BACKGROUND OF THE INVENTION
(1) Field of the Invention
The present invention relates generally to the field of boiler water level detectors and, more particularly to systems for the detection of electrical faults, as well as water versus steam detection, in boiler water level detectors.
(2) Description of Related Art
The control of water level in a steam boiler is extremely critical, in that if a fire tube is exposed, a boiler explosion could result. The rate of thermal conductance from a fire tube by water is many times greater than that of steam, thus if steam blankets the tube, there is insufficient heat conduction from the tube and the tube rapidly overheats. In order to avoid this potentially catastrophic occurrence, steam systems are required to provide redundant water level indicators for each boiler.
One common solution to the requirement for redundant water level indicators has for some time included two independent visual level indicators. Such visual level indicators require penetrations for top and bottom of the indicators and a sight glass in which the level of water is visually apparent. However, boilers typically operate at high temperatures and pressures, often at a normal operating pressure of 3,000 psi. This factor presents an engineering challenge to make the sight glasses robust in such a hostile environment. As a consequence, sight glasses often leak, and a small leak at such a high pressure can quickly develop into a serious problem.
In recognition of this problem, standards setting organizations, such as for example the ASME, have provided alternative standards for providing redundant level indications. For example, one such redundant visual indicator may be isolated and an electronic level indication used instead. Such electronic level indications must themselves be robust and ideally are redundant, typically parallel circuitry, and not scanned, polled or multiplexed systems, but fully independent systems. However, electronic level indicators present challenges in design all their own due to the high temperatures involved. A typical electrical-type level indicator uses a water column system with spaced-apart conductive electrodes (also referred to as probes), with the water column mounted directly to the side of the boiler. An electrical potential is impressed across each of the spaced-apart electrodes, and the current is measured. If water is present between the conductors, the low impedance of the water results in a relatively high measured current. Conversely, steam is much less conductive, and thus if steam is present between the conductors, the high impedance results in a relatively low measured current. Commonly the higher current is used to illuminate one color or type of lamp, and the lower current illuminates another color or type of lamp, thus presenting to an operator an easily visible level indication. Additional logic circuitry may provide steam over water error indication, high and low level trip points, alarms, pre-alarms, displays, relay closures, SSR conduction, and other indications.
Some such electrical level indicators use a low DC potential with an impressed square wave periodic signal impressed upon it. The DC potential may cause hydrolysis of the water, and can result in explosive concentrations of hydrogen and oxygen within the steam system or electroplating. Thus, there remains a need for an electronic level indication system for boilers that avoids the hydrolysis problem.
Further, standards setting organizations have mandated various self-diagnostic features, such as for example power supply monitoring, clock function monitoring, electrode short detection, open wiring detections, and water over steam detection. Many systems have been offered to serve these various functions, but there remains a need in the art to provide an integrated electronic system which can effectively detect a circuit short, a circuit open, and/or a water vs. steam condition, wherein the electronic system sensing circuit has no direct current component which may cause hydrolysis.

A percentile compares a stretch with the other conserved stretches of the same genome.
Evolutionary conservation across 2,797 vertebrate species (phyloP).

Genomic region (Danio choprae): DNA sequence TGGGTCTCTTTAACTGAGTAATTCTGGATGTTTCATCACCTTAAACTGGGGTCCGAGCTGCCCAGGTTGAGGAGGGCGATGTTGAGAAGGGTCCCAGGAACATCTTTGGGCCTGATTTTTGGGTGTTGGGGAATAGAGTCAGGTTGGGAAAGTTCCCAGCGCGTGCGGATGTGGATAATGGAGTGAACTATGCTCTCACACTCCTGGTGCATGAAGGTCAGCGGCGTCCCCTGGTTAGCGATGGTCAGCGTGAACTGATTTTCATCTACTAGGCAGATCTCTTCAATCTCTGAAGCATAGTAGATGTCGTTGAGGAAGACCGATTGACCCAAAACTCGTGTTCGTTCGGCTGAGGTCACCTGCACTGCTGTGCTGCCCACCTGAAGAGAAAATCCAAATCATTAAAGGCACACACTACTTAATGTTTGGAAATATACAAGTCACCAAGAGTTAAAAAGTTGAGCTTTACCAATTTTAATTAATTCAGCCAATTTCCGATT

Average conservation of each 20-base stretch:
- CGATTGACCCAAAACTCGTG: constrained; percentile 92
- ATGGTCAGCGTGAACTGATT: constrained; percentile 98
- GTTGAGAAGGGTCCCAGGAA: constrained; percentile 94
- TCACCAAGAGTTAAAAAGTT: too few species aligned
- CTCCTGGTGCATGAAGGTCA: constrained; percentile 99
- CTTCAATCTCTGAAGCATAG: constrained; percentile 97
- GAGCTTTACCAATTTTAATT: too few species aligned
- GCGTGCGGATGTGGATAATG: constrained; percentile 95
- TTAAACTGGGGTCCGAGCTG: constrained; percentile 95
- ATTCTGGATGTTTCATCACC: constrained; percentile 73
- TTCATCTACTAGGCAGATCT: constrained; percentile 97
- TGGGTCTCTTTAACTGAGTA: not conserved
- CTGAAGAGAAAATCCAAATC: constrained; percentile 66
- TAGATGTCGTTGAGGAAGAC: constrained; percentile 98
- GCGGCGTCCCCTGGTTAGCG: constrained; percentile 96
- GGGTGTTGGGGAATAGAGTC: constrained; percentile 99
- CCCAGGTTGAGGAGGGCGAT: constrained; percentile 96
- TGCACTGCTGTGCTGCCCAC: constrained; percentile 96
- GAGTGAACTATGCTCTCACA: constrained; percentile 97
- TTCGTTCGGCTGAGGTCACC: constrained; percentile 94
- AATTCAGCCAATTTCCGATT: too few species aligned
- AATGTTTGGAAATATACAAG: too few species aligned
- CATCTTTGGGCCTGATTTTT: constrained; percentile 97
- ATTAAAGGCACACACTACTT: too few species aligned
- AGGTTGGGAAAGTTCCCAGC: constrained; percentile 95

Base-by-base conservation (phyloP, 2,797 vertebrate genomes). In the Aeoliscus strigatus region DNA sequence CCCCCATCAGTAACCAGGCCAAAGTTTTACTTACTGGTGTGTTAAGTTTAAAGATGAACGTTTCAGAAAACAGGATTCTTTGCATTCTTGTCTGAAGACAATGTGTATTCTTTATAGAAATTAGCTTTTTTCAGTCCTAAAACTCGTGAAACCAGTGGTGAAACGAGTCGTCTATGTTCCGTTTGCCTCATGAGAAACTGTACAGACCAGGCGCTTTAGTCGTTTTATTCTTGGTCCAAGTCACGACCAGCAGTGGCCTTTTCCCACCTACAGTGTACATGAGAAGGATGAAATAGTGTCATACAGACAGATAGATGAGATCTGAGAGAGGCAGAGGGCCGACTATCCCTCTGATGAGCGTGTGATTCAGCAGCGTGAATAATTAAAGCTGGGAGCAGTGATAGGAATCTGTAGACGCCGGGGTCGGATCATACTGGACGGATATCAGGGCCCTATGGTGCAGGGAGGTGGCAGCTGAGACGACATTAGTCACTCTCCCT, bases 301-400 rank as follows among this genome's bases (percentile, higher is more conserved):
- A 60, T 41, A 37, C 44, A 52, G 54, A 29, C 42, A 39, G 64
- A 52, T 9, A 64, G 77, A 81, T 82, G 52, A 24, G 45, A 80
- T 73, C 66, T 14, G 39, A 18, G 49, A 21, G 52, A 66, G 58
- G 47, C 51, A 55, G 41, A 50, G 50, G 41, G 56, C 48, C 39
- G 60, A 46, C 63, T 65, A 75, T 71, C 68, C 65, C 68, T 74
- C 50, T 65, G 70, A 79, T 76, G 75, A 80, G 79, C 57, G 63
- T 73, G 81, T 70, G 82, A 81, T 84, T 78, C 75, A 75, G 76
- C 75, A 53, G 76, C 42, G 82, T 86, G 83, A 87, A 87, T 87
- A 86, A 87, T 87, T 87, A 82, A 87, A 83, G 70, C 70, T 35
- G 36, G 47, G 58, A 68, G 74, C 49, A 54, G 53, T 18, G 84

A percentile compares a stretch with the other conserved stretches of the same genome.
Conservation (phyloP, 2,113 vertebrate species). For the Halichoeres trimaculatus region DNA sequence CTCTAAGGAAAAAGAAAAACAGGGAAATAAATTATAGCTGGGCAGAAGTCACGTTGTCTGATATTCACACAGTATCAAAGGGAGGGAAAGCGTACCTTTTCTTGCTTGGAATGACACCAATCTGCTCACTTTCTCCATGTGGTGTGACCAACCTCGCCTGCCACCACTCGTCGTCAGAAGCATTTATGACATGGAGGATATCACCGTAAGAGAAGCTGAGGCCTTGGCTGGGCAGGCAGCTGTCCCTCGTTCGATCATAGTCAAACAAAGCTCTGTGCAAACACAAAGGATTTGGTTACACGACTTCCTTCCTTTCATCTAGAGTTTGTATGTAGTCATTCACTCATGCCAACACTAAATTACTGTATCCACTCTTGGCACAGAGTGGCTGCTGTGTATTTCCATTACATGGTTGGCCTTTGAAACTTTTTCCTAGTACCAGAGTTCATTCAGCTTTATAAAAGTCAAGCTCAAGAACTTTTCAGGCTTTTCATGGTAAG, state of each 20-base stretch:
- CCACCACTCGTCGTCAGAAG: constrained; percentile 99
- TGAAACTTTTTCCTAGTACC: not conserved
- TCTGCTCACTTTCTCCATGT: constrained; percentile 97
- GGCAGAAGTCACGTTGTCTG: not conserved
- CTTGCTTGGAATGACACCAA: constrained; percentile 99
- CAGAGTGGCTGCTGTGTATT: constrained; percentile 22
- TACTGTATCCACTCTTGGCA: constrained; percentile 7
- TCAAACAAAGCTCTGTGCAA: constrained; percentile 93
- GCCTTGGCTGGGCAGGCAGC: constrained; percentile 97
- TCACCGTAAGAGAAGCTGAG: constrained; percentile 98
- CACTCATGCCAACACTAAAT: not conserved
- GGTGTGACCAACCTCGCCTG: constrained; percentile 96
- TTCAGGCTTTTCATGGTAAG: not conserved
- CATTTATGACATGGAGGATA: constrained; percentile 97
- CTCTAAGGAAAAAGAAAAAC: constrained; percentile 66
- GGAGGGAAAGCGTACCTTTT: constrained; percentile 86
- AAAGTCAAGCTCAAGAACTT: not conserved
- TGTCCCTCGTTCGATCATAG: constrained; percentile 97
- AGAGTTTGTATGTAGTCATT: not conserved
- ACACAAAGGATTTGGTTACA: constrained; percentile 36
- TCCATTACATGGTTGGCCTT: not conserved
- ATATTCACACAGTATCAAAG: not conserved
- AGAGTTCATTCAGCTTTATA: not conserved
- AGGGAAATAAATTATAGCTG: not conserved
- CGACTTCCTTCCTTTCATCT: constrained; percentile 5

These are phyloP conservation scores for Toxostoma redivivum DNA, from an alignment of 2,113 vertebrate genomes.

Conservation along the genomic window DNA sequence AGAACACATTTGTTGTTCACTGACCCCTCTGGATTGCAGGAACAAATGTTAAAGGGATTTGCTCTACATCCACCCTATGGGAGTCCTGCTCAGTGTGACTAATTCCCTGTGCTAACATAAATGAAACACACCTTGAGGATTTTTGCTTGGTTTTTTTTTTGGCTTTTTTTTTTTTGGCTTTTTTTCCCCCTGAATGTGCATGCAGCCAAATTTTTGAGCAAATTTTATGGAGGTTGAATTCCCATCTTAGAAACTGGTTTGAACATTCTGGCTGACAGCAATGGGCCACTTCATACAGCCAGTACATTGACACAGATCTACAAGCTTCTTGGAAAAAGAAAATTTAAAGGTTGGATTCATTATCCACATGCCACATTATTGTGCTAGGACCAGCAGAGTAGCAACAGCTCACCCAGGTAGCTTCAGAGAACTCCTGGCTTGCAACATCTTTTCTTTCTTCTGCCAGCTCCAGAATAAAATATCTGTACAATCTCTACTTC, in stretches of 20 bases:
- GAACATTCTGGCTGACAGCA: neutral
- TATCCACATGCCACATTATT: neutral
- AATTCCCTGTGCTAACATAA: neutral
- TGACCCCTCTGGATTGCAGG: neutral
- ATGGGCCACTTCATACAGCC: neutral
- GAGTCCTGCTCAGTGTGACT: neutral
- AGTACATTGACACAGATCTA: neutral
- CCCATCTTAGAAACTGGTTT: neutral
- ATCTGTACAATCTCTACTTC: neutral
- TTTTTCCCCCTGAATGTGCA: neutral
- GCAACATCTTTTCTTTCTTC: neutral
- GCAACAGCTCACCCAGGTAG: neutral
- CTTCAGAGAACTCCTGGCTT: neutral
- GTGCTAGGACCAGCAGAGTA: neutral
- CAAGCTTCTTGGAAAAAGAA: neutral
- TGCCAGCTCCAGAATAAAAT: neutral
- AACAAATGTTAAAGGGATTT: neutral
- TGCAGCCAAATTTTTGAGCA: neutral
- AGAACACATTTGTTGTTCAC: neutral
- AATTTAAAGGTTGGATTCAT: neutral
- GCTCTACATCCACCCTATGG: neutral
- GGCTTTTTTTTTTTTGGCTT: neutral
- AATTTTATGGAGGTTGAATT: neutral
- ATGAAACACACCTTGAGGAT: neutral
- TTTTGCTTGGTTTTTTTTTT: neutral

Martin et al., in U.S. Pat. No. 4,020,488, described an apparatus for indicating when the value of a parameter lies above or below a predetermined limit. The apparatus includes two or more sensors each arranged to provide a warning signal when the parameter lies beyond a respective specified value, the value for at least one of the sensors being equal to or beyond the predetermined limit; and logic means including a validation circuit connected to the two sensors and arranged to provide a “parameter-beyond-limit” signal. This signal may be used to operate an alarm and/or an emergency trip, only when both sensors provide a warning signal. Various forms of apparatus are described in which the parameter sensed is the level of water in various items of a steam plant as used in power stations to provide an indication of high and/or low water level.
Bartles, in U.S. Pat. No. 4,224,606, describes a fluid level control circuit with a safety test function for a boiler water level probe of a fail safe type. The control circuit is connected to a field effect transistor controlled amplifier having a well defined threshold of operation. A safety test switch is provided to pull the amplifier's input down below the threshold point, but not to a shorted condition. By observing the output of the system, it is possible to determine whether the fluid level detector is properly installed, and whether the amplifier has had any type of unsafe operating failure.
Spencer, in U.S. Pat. No. 4,482,891, describes a robust electronic liquid level gauge apparatus, particularly suitable for use with boiler drum water column. The apparatus comprises simple probe sensors in the water column, differential amplifier sensors, detectors responsive only to the simultaneous presence of a minimum level signal and a certain frequency, and logic circuits continuously processing outputs from four detectors: its associated probe detector, the one below, and the two above.
Cosser, in U.S. Pat. No. 4,646,569, describes a fluid level measurement system for the measurement of a level of fluid in a vessel. The electrical impedance of a first conduction path between a central rod electrode and a surrounding cylindrical electrode and the electrical impedance of the second conduction path between the cylinder and the vessel are established. The first conduction path is restricted to be below the minimum fluid level by an insulating coating on the rod. The second conduction path varies with the fluid level. An output signal is extracted from the electrodes potentiometrically which is indicative of the fluid level. The signal may be linearized by application to a circuit having a matched non-linear transfer function. With this arrangement, a continuous output signal indicative of the fluid level is produced which is not subject to errors due to changes in fluid resistivity.